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The Legend of Korra made a point to let us know that despite their heroics, Aang and his friends weren’t always ideal parents. As we come to learn, their home lives took a backseat to their worldwide responsibilities. Their flaws might have come a surprise, but it makes these characters all the more human. A series revolving around a fully grown Team Avatar would be an incredible opportunity to revisit our beloved heroes to explore themes of parenthood, morality, and legacy.
The Hundred Year War
The Avatar universe is known for its excellent worldbuilding. Each nation feels wholly unique from one another, adding an essential sense of realism. As far as Avatar history goes, one of the most horrific eras is the Hundred Year War. The Fire Nation spent a century spreading their influence to every corner of the globe, eventually becoming an unbeatable empire. How did the rest of the world get by with the Avatar seemingly gone for good?
100 years is quite a long time. It’s hard to imagine that rebellions against the Fire Nation didn’t emerge during Aang’s absence. While Avatar has always embraced its own mysticism, we can’t help but wonder what a grittier tale across the four nations might look like. The Last Airbender provided just enough detail about the war for us to get behind Team Avatar’s goals, but it’d be fantastic to dive into a story about forgotten heroes who took a stand when all hope seemed lost.
The Legend of Korra ended with the Avatar world embracing a new era of spiritual harmony. The Earth Empire is defeated, and Korra and Asami get their happily ever after. Once Korra’s time passes, the Avatar will be reborn into the Earth Kingdom. What might the world look like once Korra’s time comes to an end? What might an older, spiritually wise Korra be like as a mentor?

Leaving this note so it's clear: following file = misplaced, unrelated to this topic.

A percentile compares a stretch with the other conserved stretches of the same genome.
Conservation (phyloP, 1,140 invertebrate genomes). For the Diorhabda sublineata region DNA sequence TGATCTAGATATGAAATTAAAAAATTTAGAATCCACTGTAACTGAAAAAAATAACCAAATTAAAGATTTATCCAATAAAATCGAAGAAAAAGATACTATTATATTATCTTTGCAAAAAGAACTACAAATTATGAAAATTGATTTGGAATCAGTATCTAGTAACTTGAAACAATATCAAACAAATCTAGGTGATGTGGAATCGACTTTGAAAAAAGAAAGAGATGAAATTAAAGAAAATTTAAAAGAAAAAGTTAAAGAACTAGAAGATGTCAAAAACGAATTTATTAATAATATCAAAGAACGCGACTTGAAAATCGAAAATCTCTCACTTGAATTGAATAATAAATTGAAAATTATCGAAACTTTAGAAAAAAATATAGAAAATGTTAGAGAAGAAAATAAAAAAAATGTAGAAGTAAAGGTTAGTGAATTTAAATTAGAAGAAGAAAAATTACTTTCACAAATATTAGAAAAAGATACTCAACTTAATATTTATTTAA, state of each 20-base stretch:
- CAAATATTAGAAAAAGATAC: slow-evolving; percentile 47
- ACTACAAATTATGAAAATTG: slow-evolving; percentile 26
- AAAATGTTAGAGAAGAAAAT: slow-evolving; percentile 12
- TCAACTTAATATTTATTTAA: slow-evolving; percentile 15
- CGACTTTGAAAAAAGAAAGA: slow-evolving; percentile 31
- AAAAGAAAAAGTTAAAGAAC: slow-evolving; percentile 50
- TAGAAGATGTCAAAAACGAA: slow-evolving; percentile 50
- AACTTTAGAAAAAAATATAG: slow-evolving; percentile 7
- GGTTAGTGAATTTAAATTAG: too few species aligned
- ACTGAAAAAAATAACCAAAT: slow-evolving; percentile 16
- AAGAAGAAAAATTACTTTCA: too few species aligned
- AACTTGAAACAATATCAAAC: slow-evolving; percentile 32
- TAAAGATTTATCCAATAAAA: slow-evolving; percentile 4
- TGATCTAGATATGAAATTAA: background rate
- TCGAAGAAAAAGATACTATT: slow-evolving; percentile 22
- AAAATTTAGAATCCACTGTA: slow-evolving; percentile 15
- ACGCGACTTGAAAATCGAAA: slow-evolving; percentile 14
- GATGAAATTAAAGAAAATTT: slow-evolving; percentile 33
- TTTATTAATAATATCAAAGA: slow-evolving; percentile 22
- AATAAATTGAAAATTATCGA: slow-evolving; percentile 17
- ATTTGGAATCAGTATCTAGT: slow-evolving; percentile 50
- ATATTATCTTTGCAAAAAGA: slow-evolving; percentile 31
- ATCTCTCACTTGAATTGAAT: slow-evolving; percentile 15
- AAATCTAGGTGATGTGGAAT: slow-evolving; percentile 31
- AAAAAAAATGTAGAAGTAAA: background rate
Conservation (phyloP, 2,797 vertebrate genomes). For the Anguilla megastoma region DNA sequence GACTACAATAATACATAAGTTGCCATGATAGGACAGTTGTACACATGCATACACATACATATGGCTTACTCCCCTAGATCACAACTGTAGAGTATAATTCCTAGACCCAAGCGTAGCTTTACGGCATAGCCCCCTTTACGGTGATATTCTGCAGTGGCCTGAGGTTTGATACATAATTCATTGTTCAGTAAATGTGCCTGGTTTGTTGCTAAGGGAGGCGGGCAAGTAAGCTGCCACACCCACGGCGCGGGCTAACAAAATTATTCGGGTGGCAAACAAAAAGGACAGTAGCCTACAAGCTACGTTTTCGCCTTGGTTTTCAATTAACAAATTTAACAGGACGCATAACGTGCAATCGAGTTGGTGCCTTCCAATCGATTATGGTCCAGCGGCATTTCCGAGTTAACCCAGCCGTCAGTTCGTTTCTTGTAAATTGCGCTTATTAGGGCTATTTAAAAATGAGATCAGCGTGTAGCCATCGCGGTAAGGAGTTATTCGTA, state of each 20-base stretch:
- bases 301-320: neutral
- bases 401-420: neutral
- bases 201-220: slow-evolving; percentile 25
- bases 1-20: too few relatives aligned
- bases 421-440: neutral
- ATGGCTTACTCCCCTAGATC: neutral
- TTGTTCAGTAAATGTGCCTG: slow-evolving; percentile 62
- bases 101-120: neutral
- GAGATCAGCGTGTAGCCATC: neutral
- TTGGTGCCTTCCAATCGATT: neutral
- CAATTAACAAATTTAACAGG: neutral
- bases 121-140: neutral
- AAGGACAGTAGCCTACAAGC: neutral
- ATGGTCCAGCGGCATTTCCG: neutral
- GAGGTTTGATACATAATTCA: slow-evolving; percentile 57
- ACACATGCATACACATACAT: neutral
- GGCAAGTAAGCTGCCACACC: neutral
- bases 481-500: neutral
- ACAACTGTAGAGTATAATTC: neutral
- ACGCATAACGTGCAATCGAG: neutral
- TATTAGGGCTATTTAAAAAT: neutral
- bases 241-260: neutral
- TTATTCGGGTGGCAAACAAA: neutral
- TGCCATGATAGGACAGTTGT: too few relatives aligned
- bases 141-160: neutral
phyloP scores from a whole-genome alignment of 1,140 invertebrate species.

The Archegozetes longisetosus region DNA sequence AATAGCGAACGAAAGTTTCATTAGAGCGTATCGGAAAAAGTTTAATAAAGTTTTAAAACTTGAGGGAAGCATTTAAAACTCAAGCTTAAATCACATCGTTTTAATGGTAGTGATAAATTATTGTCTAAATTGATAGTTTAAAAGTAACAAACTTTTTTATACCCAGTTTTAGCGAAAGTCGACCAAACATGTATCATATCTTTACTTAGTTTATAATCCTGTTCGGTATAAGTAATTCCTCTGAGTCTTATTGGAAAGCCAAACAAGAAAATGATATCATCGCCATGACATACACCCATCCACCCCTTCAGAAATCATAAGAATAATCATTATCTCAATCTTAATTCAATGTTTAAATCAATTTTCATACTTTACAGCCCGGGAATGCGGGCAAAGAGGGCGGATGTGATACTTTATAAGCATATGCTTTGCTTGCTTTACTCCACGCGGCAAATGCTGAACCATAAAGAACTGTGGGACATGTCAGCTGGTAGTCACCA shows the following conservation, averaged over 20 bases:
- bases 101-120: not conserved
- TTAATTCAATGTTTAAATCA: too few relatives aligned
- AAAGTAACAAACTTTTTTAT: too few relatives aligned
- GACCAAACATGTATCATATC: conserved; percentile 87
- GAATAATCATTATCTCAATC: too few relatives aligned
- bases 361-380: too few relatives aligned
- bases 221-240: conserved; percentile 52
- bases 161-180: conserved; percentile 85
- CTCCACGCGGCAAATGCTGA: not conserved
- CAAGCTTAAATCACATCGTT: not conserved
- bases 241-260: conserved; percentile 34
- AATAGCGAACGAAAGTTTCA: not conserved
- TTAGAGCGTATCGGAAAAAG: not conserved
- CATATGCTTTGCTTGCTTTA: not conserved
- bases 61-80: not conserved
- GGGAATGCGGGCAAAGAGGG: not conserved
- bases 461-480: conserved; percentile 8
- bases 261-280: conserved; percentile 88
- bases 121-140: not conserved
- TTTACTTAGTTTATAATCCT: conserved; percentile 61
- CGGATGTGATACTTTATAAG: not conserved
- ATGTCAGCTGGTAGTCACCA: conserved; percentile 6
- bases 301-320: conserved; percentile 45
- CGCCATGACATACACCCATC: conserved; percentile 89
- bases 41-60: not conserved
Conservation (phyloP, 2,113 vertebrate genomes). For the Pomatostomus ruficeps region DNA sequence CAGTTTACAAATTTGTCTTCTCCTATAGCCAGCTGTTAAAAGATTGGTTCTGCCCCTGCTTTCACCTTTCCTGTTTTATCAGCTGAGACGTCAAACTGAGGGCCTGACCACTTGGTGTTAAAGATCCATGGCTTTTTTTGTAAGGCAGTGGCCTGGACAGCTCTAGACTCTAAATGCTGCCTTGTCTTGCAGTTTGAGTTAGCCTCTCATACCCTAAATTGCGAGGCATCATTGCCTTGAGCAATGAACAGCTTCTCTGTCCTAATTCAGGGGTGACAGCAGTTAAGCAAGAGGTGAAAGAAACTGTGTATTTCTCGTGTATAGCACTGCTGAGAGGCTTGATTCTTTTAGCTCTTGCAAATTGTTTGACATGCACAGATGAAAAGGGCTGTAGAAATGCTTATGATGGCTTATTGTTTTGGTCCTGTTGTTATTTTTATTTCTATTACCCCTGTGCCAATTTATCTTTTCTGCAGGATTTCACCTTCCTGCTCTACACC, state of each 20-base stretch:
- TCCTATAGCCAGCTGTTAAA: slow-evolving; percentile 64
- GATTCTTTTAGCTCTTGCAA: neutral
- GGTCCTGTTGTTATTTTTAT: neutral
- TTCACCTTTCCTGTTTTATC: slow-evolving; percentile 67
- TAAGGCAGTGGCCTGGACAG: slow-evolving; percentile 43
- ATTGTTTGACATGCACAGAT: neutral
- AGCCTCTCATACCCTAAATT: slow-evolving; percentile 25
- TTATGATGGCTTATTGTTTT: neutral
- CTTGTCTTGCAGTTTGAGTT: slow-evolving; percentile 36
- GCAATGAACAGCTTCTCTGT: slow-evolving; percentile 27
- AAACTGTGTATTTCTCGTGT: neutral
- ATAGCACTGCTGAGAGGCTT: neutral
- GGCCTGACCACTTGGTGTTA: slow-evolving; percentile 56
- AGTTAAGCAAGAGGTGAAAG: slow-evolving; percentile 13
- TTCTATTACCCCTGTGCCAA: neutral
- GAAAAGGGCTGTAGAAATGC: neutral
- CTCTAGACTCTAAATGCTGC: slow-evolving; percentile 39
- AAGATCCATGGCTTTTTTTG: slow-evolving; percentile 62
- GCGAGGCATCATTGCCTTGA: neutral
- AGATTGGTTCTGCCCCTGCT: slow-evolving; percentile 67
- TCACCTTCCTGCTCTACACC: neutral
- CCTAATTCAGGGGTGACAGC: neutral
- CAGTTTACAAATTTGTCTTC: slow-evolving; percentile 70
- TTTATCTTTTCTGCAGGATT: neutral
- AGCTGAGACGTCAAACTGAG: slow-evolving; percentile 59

Aang and Korra faced their own unique challenges, and both accomplished much in their respective eras. Korra successfully restored the Air Nation while navigating an era of complex politics, leaving the world set for some fascinating possibilities. The tone of Korra was notably more mature than The Last Airbender, and it’d be bold for the creative team to push a bit further. The next Avatar in line will have much to live up to, and we’d love to find out how the world’s next legendary bender finds their place in the world Korra left for them.
An Anthology Series
Avatar succeeds in creating a massively detailed world for fans to get invested in. There’s a 10,000 year gap between the time of Avatar Wan and Avatar Korra, and it’d obviously be impossible to explore every era in between. Stories of war, myths, and legendary heroes are what Avatar has done best. Even so, there’s rich history to be explored, and an episodic anthology series might be a perfect way to flesh out the four nations we’ve already come to love.
I’m reminded of the doors opened by Star Wars: Visions last September. Talented animators were given free reign to explore the rich mythology of Star Wars however they chose, and Avatar is an equally worthy franchise to create new stories in. Why not expand upon tales of established Avatars like Kuruk or Yangchen? Better yet, why not introduce new characters entirely? The history waiting for us is like that of an unread book, each chapter brimming with life and detail. It needs only to be opened and read. –Danny O’Brien